Displayed around the large, light-filled room are several samples of more than 20 years’ worth of Anderson’s work—work that she hesitates to categorize. “I think my paintings combine elements of realism, impressionism, and minimalism. I don’t really like labels, except for ‘tonalist,’ which suits me and doesn’t feel confining.”

Anderson believes in creative forces and says that when she encounters them, her subjects seem to suddenly possess her. “There is an inspirational force that draws me to particular scenes,” she says. “I paint the things that insist on my attention.” She usually photographs her subjects, but rarely does she consult the snapshot once she begins painting. Photo-realism is never the goal; instead, her work makes use of light and color to project a powerful mood.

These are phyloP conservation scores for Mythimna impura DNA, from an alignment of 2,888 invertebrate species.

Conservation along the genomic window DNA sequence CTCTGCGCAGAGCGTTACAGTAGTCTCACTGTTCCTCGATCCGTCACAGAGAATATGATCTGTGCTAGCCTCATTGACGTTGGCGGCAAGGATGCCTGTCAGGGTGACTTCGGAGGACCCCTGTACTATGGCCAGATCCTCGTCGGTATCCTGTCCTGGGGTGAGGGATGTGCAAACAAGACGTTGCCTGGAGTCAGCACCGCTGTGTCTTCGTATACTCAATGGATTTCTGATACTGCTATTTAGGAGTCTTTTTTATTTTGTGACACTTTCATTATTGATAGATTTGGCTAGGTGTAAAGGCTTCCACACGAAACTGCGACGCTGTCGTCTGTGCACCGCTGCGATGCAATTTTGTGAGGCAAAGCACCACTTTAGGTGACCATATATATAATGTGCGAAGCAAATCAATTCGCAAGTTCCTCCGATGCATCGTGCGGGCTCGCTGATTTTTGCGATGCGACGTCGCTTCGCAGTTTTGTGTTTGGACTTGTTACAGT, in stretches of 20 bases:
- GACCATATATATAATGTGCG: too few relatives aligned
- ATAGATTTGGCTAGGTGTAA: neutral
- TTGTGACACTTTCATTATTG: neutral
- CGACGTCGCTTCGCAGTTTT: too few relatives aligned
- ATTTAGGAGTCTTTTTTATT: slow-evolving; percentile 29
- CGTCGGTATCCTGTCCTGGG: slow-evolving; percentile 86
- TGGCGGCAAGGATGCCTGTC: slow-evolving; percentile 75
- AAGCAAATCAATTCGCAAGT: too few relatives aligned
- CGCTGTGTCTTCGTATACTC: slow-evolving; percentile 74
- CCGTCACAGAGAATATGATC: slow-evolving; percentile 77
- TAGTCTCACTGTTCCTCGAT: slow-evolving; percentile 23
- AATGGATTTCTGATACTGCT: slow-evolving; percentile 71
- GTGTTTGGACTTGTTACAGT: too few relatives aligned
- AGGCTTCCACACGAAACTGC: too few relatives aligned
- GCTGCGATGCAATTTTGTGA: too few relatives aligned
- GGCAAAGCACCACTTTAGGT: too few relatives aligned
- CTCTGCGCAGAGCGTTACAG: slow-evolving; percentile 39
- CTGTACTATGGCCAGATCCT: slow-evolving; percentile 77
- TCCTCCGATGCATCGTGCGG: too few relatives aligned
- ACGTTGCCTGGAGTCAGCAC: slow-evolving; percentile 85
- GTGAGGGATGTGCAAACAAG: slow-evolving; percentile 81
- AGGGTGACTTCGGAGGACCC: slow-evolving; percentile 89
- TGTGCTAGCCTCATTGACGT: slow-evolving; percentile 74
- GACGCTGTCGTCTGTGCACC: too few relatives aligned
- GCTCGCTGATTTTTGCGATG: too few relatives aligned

Anderson points out several paintings as ex-amples of her unusual and still-evolving approach to glazes. “I used to apply 50 or more glazes before the tints, textures, and my sense of the haze were just right. Even with extra-wide brushes, it took me forever to finish a painting. But lately I’ve been experimenting with new mediums, and I’ve found that I can get the same effects with far fewer glazes. I’m trying different combinations of gouache, watercolor, and acrylic for the misty pieces, and the results are exciting.”

First Step [1997], watercolor, 11 x 14.,painting, Southwest Art.
First Step [1997], watercolor, 11 x 14.

The “misty” pieces got their start late one night in her previous studio when Anderson shook out her brush and accidentally splattered green paint on the sky of what had been a finished landscape. She began painstakingly working the splotches out of the piece with repeated applications of glazes. During the laborious process, which went on for several weeks, Anderson realized she was creating a beautiful mist. Her blunder was a gift, a technique that would later bring her recognition. Few watercolorists have achieved the mysterious light, depth, and strength of her trademark misty scenes.